oriented, his memory was intact, he displayed normal judgment and insight, and
his mood was neutral. Plaintiff was prescribed Citalopram, to start at 20 mg for a
week before increasing to 40 mg. He was given a referral for psychological
On March 23, 2009, Timothy P. Olson, M.D., completed an evaluation of
plaintiff’s depression. (Tr. 398-99). Plaintiff reported that his depression began
several months earlier when his wife of nine years requested a divorce. Plaintiff
reported that he had felt confused for several months. He returned to the
reservation in South Dakota but felt uncomfortable there and left. He was currently
living with friends in Earlham. Plaintiff reported that he had abused alcohol and
other substances in his teens and early twenties but had stopped about 16 years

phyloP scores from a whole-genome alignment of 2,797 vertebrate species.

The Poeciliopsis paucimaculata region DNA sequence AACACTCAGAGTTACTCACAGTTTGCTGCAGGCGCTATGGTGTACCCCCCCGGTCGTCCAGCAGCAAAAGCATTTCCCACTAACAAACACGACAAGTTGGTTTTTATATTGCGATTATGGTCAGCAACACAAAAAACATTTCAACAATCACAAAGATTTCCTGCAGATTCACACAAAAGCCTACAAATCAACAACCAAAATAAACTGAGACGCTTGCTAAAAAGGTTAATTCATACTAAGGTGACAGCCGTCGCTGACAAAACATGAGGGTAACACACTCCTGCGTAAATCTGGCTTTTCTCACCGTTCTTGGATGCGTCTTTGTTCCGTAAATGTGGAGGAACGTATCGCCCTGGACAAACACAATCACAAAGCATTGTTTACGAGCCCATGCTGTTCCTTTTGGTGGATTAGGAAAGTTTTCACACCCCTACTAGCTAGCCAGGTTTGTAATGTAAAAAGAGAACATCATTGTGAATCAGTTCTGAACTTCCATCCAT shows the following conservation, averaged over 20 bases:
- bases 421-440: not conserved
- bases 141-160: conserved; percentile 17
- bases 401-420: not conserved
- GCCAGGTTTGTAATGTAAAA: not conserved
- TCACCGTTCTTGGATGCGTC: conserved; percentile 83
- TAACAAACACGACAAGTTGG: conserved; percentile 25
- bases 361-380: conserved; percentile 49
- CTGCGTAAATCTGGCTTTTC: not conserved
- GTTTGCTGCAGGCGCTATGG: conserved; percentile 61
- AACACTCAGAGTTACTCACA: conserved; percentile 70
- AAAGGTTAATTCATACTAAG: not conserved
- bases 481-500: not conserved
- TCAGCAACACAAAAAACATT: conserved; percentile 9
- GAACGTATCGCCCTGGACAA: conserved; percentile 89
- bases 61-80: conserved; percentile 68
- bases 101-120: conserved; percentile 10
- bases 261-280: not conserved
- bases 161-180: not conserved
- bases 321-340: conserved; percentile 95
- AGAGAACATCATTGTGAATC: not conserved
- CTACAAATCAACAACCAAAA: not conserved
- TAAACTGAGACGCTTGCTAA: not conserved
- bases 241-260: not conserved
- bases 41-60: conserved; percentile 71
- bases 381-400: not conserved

earlier. He still attended substance abuse meetings and wanted to become a drug
and alcohol counselor. His depressive symptoms included insomnia and withdrawal.
He was unable to tolerate the higher dose of Citalopram. Nonetheless, he reported
that his sleep had improved and he felt more outgoing and optimistic. He hoped to
find work and get his own place to live. He did not work outside the home during
his marriage. He had previously worked in housekeeping. On mental status
examination, plaintiff was cooperative and oriented, his mood was neutral or
slightly depressed with appropriate affect, and he had good insight. His intelligence
was estimated to be in the normal or dull normal range. Plaintiff was directed to
continue taking 20 mg of Citalopram and return in two months. Dr. Olson
diagnosed plaintiff with Major Depression, single episode, versus Adjustment
Disorder with Depressed Mood; Mixed Substance Dependence, in remission. Plaintiff
was assigned a score of 58 on the Global Assessment of Functioning (GAF) scale.1
On June 26, 2009, Dr. Olson reported to the disability examiner that plaintiff had
not returned after his initial evaluation. Based on his single visit, Dr. Olson opined
that plaintiff would have no more than mild limitations in work-related abilities and